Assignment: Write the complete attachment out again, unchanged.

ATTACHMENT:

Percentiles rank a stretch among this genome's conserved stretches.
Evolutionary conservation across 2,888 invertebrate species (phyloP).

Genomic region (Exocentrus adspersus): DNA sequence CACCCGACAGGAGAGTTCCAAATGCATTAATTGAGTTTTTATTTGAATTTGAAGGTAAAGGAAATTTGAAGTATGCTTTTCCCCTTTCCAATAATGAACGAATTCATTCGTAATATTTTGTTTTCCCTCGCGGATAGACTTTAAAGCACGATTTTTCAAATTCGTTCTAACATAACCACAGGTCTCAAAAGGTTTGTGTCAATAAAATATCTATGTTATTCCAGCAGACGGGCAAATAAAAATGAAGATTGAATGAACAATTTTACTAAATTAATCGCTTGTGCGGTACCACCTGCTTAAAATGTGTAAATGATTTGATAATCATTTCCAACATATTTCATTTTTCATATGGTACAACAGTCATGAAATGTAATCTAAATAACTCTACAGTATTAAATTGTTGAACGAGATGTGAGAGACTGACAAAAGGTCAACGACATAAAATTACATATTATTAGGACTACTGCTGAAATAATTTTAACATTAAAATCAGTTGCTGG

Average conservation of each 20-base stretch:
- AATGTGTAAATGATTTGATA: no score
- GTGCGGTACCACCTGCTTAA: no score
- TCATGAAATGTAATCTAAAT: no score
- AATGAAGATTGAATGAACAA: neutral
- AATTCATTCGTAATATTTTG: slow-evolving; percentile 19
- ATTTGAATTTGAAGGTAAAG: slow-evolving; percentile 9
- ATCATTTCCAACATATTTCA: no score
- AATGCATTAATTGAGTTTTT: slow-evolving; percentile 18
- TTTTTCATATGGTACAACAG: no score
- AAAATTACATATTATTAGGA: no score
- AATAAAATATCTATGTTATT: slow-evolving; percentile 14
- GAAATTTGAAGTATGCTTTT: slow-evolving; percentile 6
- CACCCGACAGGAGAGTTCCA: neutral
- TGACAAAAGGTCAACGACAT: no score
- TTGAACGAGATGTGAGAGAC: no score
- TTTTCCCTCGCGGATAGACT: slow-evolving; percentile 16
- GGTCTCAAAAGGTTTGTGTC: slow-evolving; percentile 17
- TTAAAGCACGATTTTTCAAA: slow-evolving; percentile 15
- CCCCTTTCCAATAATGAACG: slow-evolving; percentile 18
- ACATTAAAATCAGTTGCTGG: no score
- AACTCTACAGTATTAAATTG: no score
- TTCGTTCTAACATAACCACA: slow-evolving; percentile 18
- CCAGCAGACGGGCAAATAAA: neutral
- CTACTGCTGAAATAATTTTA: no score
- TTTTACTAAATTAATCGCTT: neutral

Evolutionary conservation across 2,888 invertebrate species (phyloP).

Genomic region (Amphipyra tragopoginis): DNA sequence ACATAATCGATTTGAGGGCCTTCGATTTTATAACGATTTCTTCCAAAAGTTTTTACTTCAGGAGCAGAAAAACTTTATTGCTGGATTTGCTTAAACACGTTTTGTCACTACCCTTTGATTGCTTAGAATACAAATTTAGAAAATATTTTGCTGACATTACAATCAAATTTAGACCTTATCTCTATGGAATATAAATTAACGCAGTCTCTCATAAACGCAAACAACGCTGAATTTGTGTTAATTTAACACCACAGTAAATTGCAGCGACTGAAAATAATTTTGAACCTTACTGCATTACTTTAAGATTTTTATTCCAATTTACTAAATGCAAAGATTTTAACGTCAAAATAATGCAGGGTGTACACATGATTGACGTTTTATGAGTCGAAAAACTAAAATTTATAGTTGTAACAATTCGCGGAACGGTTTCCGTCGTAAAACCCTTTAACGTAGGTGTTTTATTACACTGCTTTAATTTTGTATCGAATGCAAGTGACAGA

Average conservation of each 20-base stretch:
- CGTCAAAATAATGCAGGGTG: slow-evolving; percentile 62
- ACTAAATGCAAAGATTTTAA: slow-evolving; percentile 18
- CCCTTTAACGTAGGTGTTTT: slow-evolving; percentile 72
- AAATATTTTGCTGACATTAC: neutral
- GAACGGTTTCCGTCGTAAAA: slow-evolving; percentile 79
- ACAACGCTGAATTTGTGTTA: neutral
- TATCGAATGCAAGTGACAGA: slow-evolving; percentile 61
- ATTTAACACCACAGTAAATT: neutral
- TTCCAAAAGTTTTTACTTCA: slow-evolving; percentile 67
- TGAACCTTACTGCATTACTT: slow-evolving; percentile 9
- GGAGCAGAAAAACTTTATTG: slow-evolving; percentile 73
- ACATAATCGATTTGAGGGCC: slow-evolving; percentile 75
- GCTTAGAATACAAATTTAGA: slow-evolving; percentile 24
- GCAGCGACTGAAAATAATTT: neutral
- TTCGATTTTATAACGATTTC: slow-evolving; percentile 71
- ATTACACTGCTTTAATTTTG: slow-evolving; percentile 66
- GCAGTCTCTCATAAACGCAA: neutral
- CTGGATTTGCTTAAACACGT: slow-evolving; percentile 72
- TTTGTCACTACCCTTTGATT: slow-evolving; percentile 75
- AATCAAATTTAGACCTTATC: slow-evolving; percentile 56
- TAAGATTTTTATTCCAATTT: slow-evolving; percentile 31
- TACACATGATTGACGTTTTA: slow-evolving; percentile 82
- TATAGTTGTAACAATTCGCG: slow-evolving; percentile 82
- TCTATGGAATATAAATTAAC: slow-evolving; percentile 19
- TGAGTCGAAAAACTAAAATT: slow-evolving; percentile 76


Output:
Percentiles rank a stretch among this genome's conserved stretches.
Evolutionary conservation across 2,888 invertebrate species (phyloP).

Genomic region (Exocentrus adspersus): DNA sequence CACCCGACAGGAGAGTTCCAAATGCATTAATTGAGTTTTTATTTGAATTTGAAGGTAAAGGAAATTTGAAGTATGCTTTTCCCCTTTCCAATAATGAACGAATTCATTCGTAATATTTTGTTTTCCCTCGCGGATAGACTTTAAAGCACGATTTTTCAAATTCGTTCTAACATAACCACAGGTCTCAAAAGGTTTGTGTCAATAAAATATCTATGTTATTCCAGCAGACGGGCAAATAAAAATGAAGATTGAATGAACAATTTTACTAAATTAATCGCTTGTGCGGTACCACCTGCTTAAAATGTGTAAATGATTTGATAATCATTTCCAACATATTTCATTTTTCATATGGTACAACAGTCATGAAATGTAATCTAAATAACTCTACAGTATTAAATTGTTGAACGAGATGTGAGAGACTGACAAAAGGTCAACGACATAAAATTACATATTATTAGGACTACTGCTGAAATAATTTTAACATTAAAATCAGTTGCTGG

Average conservation of each 20-base stretch:
- AATGTGTAAATGATTTGATA: no score
- GTGCGGTACCACCTGCTTAA: no score
- TCATGAAATGTAATCTAAAT: no score
- AATGAAGATTGAATGAACAA: neutral
- AATTCATTCGTAATATTTTG: slow-evolving; percentile 19
- ATTTGAATTTGAAGGTAAAG: slow-evolving; percentile 9
- ATCATTTCCAACATATTTCA: no score
- AATGCATTAATTGAGTTTTT: slow-evolving; percentile 18
- TTTTTCATATGGTACAACAG: no score
- AAAATTACATATTATTAGGA: no score
- AATAAAATATCTATGTTATT: slow-evolving; percentile 14
- GAAATTTGAAGTATGCTTTT: slow-evolving; percentile 6
- CACCCGACAGGAGAGTTCCA: neutral
- TGACAAAAGGTCAACGACAT: no score
- TTGAACGAGATGTGAGAGAC: no score
- TTTTCCCTCGCGGATAGACT: slow-evolving; percentile 16
- GGTCTCAAAAGGTTTGTGTC: slow-evolving; percentile 17
- TTAAAGCACGATTTTTCAAA: slow-evolving; percentile 15
- CCCCTTTCCAATAATGAACG: slow-evolving; percentile 18
- ACATTAAAATCAGTTGCTGG: no score
- AACTCTACAGTATTAAATTG: no score
- TTCGTTCTAACATAACCACA: slow-evolving; percentile 18
- CCAGCAGACGGGCAAATAAA: neutral
- CTACTGCTGAAATAATTTTA: no score
- TTTTACTAAATTAATCGCTT: neutral

Evolutionary conservation across 2,888 invertebrate species (phyloP).

Genomic region (Amphipyra tragopoginis): DNA sequence ACATAATCGATTTGAGGGCCTTCGATTTTATAACGATTTCTTCCAAAAGTTTTTACTTCAGGAGCAGAAAAACTTTATTGCTGGATTTGCTTAAACACGTTTTGTCACTACCCTTTGATTGCTTAGAATACAAATTTAGAAAATATTTTGCTGACATTACAATCAAATTTAGACCTTATCTCTATGGAATATAAATTAACGCAGTCTCTCATAAACGCAAACAACGCTGAATTTGTGTTAATTTAACACCACAGTAAATTGCAGCGACTGAAAATAATTTTGAACCTTACTGCATTACTTTAAGATTTTTATTCCAATTTACTAAATGCAAAGATTTTAACGTCAAAATAATGCAGGGTGTACACATGATTGACGTTTTATGAGTCGAAAAACTAAAATTTATAGTTGTAACAATTCGCGGAACGGTTTCCGTCGTAAAACCCTTTAACGTAGGTGTTTTATTACACTGCTTTAATTTTGTATCGAATGCAAGTGACAGA

Average conservation of each 20-base stretch:
- CGTCAAAATAATGCAGGGTG: slow-evolving; percentile 62
- ACTAAATGCAAAGATTTTAA: slow-evolving; percentile 18
- CCCTTTAACGTAGGTGTTTT: slow-evolving; percentile 72
- AAATATTTTGCTGACATTAC: neutral
- GAACGGTTTCCGTCGTAAAA: slow-evolving; percentile 79
- ACAACGCTGAATTTGTGTTA: neutral
- TATCGAATGCAAGTGACAGA: slow-evolving; percentile 61
- ATTTAACACCACAGTAAATT: neutral
- TTCCAAAAGTTTTTACTTCA: slow-evolving; percentile 67
- TGAACCTTACTGCATTACTT: slow-evolving; percentile 9
- GGAGCAGAAAAACTTTATTG: slow-evolving; percentile 73
- ACATAATCGATTTGAGGGCC: slow-evolving; percentile 75
- GCTTAGAATACAAATTTAGA: slow-evolving; percentile 24
- GCAGCGACTGAAAATAATTT: neutral
- TTCGATTTTATAACGATTTC: slow-evolving; percentile 71
- ATTACACTGCTTTAATTTTG: slow-evolving; percentile 66
- GCAGTCTCTCATAAACGCAA: neutral
- CTGGATTTGCTTAAACACGT: slow-evolving; percentile 72
- TTTGTCACTACCCTTTGATT: slow-evolving; percentile 75
- AATCAAATTTAGACCTTATC: slow-evolving; percentile 56
- TAAGATTTTTATTCCAATTT: slow-evolving; percentile 31
- TACACATGATTGACGTTTTA: slow-evolving; percentile 82
- TATAGTTGTAACAATTCGCG: slow-evolving; percentile 82
- TCTATGGAATATAAATTAAC: slow-evolving; percentile 19
- TGAGTCGAAAAACTAAAATT: slow-evolving; percentile 76